Changes in the overall participation rate are mainly driven by changes in the labour force attachment of prime aged workers, as this group constitutes about 70 per cent of the total labour force, with the remainder comprising of older and younger workers. As a result, increasing the participation rates of groups with lower participation rates, such as older workers, would have only a limited impact on the overall participation rate. For example, a large 10 percentage point increase in the participation rate of male workers aged 55 years and over would be required to lead to an increase in the overall participation rate of at most 2 percentage points.(a) Although a substantial increase in participation of older workers would not have a large impact on the overall participation rate and hence economic growth, other benefits such as higher income for this group would result.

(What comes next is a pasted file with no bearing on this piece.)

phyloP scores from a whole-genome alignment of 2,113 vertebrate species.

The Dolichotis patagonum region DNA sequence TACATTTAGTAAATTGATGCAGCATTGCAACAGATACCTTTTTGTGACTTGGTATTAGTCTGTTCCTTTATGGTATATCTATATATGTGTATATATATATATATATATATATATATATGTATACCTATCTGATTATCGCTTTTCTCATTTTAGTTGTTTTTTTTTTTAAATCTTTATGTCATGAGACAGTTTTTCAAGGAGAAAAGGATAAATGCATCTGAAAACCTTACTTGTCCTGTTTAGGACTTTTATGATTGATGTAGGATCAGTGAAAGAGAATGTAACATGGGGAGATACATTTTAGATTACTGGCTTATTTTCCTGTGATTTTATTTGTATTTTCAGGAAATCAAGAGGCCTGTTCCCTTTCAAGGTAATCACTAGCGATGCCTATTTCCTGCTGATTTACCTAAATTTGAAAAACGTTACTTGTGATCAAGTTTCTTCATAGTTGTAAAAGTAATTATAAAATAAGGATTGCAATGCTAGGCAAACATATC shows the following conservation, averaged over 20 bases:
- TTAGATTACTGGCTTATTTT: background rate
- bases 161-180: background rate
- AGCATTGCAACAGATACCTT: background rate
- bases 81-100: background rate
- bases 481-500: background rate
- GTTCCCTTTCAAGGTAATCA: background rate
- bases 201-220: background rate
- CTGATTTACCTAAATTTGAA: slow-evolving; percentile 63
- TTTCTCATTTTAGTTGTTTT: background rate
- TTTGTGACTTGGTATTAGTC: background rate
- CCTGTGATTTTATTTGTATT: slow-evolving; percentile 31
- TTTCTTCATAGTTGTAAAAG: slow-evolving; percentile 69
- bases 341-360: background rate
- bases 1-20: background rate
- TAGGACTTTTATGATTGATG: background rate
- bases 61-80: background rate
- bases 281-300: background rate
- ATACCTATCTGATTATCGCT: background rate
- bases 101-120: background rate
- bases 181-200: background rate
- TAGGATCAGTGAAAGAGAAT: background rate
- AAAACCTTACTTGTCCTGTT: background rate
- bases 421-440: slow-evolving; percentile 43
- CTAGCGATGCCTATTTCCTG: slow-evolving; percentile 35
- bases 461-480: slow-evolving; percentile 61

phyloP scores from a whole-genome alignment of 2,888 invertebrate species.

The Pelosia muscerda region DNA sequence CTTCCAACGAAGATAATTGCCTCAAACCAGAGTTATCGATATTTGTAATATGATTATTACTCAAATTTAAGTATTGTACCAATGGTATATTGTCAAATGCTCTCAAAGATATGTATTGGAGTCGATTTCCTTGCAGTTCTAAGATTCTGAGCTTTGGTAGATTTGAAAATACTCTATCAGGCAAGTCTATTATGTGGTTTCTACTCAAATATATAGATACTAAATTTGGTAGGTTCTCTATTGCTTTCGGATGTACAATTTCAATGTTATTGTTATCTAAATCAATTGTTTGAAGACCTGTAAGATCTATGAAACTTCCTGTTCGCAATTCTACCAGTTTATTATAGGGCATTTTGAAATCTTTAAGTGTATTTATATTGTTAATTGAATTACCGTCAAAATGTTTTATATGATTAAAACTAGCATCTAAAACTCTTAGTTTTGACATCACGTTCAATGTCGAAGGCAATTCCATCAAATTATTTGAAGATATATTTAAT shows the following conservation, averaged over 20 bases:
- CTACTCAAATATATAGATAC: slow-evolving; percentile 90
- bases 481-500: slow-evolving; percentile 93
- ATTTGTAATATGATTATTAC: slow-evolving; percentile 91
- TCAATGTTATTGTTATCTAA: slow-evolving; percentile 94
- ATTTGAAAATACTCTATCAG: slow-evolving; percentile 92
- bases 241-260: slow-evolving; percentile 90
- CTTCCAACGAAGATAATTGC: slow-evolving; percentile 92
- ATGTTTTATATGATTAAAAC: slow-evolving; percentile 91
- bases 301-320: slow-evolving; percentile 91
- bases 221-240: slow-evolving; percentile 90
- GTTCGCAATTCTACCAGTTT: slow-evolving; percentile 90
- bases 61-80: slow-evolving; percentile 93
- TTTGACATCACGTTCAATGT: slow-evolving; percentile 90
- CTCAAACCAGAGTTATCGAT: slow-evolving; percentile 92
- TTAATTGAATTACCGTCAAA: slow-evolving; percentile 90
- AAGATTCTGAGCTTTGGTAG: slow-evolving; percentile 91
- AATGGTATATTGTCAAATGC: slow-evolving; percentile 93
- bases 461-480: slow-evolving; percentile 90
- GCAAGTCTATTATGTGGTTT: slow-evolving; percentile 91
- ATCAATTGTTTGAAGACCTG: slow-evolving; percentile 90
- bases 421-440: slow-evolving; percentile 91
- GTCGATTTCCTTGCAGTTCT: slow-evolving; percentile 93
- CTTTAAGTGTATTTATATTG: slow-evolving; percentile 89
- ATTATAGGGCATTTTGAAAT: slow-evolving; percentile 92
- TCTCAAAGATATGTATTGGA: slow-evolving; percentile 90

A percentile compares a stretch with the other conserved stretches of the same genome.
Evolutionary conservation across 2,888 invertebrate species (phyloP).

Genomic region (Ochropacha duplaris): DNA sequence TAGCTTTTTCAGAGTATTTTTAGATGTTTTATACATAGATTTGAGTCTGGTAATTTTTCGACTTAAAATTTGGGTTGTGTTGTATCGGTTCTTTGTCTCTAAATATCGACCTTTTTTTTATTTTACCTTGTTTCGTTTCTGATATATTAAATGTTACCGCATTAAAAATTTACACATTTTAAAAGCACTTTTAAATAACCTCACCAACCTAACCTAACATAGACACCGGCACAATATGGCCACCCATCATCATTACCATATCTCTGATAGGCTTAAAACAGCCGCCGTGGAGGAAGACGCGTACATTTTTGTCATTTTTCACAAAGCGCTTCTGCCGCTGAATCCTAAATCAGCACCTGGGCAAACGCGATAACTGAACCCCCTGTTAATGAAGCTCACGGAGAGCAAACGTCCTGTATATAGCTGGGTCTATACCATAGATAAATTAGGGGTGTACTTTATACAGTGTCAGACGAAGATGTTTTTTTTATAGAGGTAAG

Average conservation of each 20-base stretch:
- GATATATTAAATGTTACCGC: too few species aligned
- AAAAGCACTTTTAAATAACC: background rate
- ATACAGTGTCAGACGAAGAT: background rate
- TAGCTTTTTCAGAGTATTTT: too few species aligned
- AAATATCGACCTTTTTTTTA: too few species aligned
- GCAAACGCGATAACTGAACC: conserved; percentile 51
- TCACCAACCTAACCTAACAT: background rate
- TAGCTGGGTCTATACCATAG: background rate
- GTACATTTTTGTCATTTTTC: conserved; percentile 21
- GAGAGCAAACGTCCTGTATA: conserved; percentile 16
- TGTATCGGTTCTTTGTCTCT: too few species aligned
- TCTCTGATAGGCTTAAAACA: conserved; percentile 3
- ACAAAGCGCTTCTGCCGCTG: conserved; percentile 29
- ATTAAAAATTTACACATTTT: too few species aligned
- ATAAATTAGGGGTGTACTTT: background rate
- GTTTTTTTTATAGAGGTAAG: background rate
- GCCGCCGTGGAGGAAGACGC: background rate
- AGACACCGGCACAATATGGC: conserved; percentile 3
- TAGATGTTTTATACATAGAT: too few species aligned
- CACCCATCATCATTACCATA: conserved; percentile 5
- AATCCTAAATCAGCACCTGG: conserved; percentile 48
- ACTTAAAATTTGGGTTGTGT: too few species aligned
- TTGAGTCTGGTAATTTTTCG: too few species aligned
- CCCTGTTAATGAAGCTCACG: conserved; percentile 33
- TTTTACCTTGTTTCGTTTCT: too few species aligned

In the longer term, it may be possible to achieve a significantly lower unemployment rate than the current 6.3 per cent level, without triggering ever higher inflation. This potential longer term unemployment rate is often referred to as the non accelerating inflation rate of unemployment (NAIRU).5 To the extent that the NAIRU is below the current unemployment rate, there is scope for employment to grow faster than the labour force for a period, allowing the unemployment rate to fall until it reaches the NAIRU. Determining the exact level of the NAIRU is difficult, especially as this level is likely to shift over time, such as with changes in education, the location of work and structure of the economy. Further, the NAIRU may decline over time in response to future labour market reforms, or as earlier labour market reforms continue to work through the economy.